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The Green Caltrain blog is sponsored by BayRail Alliance, an all-volunteer non-profit organization supporting green rail transit in the Bay Area. This blog and BayRail have no affiliation with Caltrain.


Archive for the ‘Caltrain’


VTA proposes useless airport transit connections

VTA is reviewing a set of service changes, including changes that make transit service to San Jose airport nearly useless.  The good news is that VTA is proposing a new Line 11 that would connect San Jose Diridon Transit Center to the San Jose International airport.  This sounds like a brilliant idea, since Diridon is a major transit hub with full Caltrain service, the Altamont Commuter express, long-distance Amtrak service, light rail, and numerous buses.  Unfortunately, VTA proposes a route frequency of every 30 minutes.  Adding up to a 30 minute transfer to/from the main train or bus means that time-sensitive airport passengers are exceedingly unlikely to use this new route.  If VTA’s goal is to attract airport passengers, the frequency needs to be much higher.

With the added transit connector to from Diridon to the airport, VTA simultaneously proposes to cut service to VTA connector line 10 from Santa Clara Transit Center to the Airport from every 15 minutes to every 30 minutes.  So, in addition to adding a useless connection from Diridon, VTA is proposing to make the current connection from Santa Clara useless as well.

Airport passengers are time-sensitive and risk-phobic, wanting to take no chances at missing long-distance flights. If VTA wants these services to appeal to airport passengers, they should be more frequent. If Diridon 11 is intended to be the preferred airport route, the frequency should be at least every 10 minutes. 

VTA SJC

VTA is also proposing that the Diridon 11 should have a standard-priced fare; unlike the free 10 shuttle.  For airport passengers who are paying up to hundreds for the trip, $2 extra is not a major deterrent, but a 30 minute wait is fatal.

If you do not want VTA to make its transit connections to SJC useless, come tomorrow to the community meeting on Monday, March 23, 6:30pm at the VTA Downtown Customer Service Center, 55-A West Santa Clara Street, San Jose, or send email to customer.service@vta.org.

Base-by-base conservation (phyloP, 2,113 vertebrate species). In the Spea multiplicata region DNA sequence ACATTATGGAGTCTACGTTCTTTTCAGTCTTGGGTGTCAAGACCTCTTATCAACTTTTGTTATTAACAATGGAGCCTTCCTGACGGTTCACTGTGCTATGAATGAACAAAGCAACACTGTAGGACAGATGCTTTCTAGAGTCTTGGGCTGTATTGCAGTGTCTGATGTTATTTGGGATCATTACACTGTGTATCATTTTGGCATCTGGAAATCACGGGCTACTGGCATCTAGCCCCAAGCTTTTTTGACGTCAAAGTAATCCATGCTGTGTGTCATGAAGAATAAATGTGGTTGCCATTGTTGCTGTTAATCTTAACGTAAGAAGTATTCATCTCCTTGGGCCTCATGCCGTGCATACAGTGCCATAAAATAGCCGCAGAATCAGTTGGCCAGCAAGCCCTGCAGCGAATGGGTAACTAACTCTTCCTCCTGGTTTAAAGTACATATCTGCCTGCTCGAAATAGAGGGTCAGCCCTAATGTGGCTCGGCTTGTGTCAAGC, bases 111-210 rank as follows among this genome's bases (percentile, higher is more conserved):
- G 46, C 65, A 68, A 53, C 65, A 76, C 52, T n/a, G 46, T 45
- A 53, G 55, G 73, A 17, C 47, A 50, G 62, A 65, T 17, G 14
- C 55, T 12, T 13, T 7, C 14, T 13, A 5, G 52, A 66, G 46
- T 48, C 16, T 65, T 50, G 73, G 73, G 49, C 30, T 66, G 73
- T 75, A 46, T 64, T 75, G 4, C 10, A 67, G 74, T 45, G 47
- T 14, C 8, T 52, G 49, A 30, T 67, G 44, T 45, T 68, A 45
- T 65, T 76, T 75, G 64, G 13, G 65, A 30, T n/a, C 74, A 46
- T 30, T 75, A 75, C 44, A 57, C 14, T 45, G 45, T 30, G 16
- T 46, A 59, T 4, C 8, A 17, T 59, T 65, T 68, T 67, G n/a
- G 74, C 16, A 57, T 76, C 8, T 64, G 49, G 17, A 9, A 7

VTA is proposing numerous other route changes, including changes for service to Sunnyvale, DeAnza College, and other locations.   Check out the list of changes, and give VTA feedback if they affect routes you’d use.

A revised transit service plan incorporating public comment will be presented to the VTA Transit Planning & Operations Committee on April 16, 2015, as well as VTA’s Board of Directors on May 7, 2015, for review and approval.

 

 

Email: customer.service@vta.org

 

Caltrain discloses price tag for next-wave capacity improvements

At last Thursday’s Caltrain board meeting, in an update on a Short Range Transit Plan Draft required for the Metropolitan Transportation Commission, Caltrain revealed the nature and price tag of a Phase 2 of the Caltrain electrification project.

Electrification Phase 1 that will provide cleaner, faster, more frequent service in 2020/2021, by giving the trains electric power (but only 75% of the diesel trains are planned to be replaced on day 1, because there isn’t money to replace them all)

The proposed Electrification Phase 2 project would provide about twice the peak hour capacity compared to today’s system, by
*  expanding the platforms to take longer trains that carry more riders
* upgrade platforms to allow level boarding, which provides 50% speed improvement over and above basic electrification
* replace the remaining diesel trains with electric, enabling cleaner, faster service, and transition to level boarding

Caltrain estimates the price tag for Phase 2 to be $624 million, over and above a cap of $306 million in cost increases for Phase 2 since Caltrain updated it’s 2008 estimates.

This information will be important for the regional decisions about what to cover in 2016 ballot measures. The Phase 2 project proposal does not include any funding for grade separations to improve safety and reliability.   San Mateo County has funding set aside for grade separations due to previous county transportation revenue measures, but Santa Clara County does not.